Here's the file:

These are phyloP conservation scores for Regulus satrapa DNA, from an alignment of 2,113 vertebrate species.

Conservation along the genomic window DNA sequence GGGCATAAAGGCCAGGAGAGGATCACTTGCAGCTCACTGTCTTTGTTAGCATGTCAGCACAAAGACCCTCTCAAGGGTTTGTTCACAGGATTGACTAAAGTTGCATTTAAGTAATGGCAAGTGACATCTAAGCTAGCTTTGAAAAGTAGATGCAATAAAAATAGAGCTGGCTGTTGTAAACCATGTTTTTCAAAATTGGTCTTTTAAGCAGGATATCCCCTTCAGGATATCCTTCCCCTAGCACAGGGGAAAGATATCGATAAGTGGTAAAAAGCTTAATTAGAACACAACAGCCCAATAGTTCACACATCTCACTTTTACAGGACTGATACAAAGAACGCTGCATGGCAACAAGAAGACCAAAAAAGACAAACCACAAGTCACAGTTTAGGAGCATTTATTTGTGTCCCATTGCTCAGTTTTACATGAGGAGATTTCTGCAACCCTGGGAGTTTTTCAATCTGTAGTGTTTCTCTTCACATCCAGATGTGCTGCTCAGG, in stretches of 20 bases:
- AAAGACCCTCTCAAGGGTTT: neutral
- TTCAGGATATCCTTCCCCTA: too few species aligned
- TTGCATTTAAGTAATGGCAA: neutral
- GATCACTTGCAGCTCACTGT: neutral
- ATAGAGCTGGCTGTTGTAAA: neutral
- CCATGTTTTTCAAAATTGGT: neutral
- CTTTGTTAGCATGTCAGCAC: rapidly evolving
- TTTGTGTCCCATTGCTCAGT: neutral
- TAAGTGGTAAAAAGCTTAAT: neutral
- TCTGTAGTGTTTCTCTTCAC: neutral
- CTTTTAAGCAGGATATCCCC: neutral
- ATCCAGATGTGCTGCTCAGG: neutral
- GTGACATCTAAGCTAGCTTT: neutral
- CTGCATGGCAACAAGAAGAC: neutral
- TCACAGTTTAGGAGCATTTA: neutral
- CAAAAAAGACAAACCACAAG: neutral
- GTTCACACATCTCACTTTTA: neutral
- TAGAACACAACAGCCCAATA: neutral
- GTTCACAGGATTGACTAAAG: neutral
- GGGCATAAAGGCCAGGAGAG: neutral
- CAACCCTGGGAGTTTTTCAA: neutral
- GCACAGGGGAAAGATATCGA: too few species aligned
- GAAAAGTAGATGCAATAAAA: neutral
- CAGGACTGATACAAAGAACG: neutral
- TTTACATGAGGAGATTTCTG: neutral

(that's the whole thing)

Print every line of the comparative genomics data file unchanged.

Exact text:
These are phyloP conservation scores for Regulus satrapa DNA, from an alignment of 2,113 vertebrate species.

Conservation along the genomic window DNA sequence GGGCATAAAGGCCAGGAGAGGATCACTTGCAGCTCACTGTCTTTGTTAGCATGTCAGCACAAAGACCCTCTCAAGGGTTTGTTCACAGGATTGACTAAAGTTGCATTTAAGTAATGGCAAGTGACATCTAAGCTAGCTTTGAAAAGTAGATGCAATAAAAATAGAGCTGGCTGTTGTAAACCATGTTTTTCAAAATTGGTCTTTTAAGCAGGATATCCCCTTCAGGATATCCTTCCCCTAGCACAGGGGAAAGATATCGATAAGTGGTAAAAAGCTTAATTAGAACACAACAGCCCAATAGTTCACACATCTCACTTTTACAGGACTGATACAAAGAACGCTGCATGGCAACAAGAAGACCAAAAAAGACAAACCACAAGTCACAGTTTAGGAGCATTTATTTGTGTCCCATTGCTCAGTTTTACATGAGGAGATTTCTGCAACCCTGGGAGTTTTTCAATCTGTAGTGTTTCTCTTCACATCCAGATGTGCTGCTCAGG, in stretches of 20 bases:
- AAAGACCCTCTCAAGGGTTT: neutral
- TTCAGGATATCCTTCCCCTA: too few species aligned
- TTGCATTTAAGTAATGGCAA: neutral
- GATCACTTGCAGCTCACTGT: neutral
- ATAGAGCTGGCTGTTGTAAA: neutral
- CCATGTTTTTCAAAATTGGT: neutral
- CTTTGTTAGCATGTCAGCAC: rapidly evolving
- TTTGTGTCCCATTGCTCAGT: neutral
- TAAGTGGTAAAAAGCTTAAT: neutral
- TCTGTAGTGTTTCTCTTCAC: neutral
- CTTTTAAGCAGGATATCCCC: neutral
- ATCCAGATGTGCTGCTCAGG: neutral
- GTGACATCTAAGCTAGCTTT: neutral
- CTGCATGGCAACAAGAAGAC: neutral
- TCACAGTTTAGGAGCATTTA: neutral
- CAAAAAAGACAAACCACAAG: neutral
- GTTCACACATCTCACTTTTA: neutral
- TAGAACACAACAGCCCAATA: neutral
- GTTCACAGGATTGACTAAAG: neutral
- GGGCATAAAGGCCAGGAGAG: neutral
- CAACCCTGGGAGTTTTTCAA: neutral
- GCACAGGGGAAAGATATCGA: too few species aligned
- GAAAAGTAGATGCAATAAAA: neutral
- CAGGACTGATACAAAGAACG: neutral
- TTTACATGAGGAGATTTCTG: neutral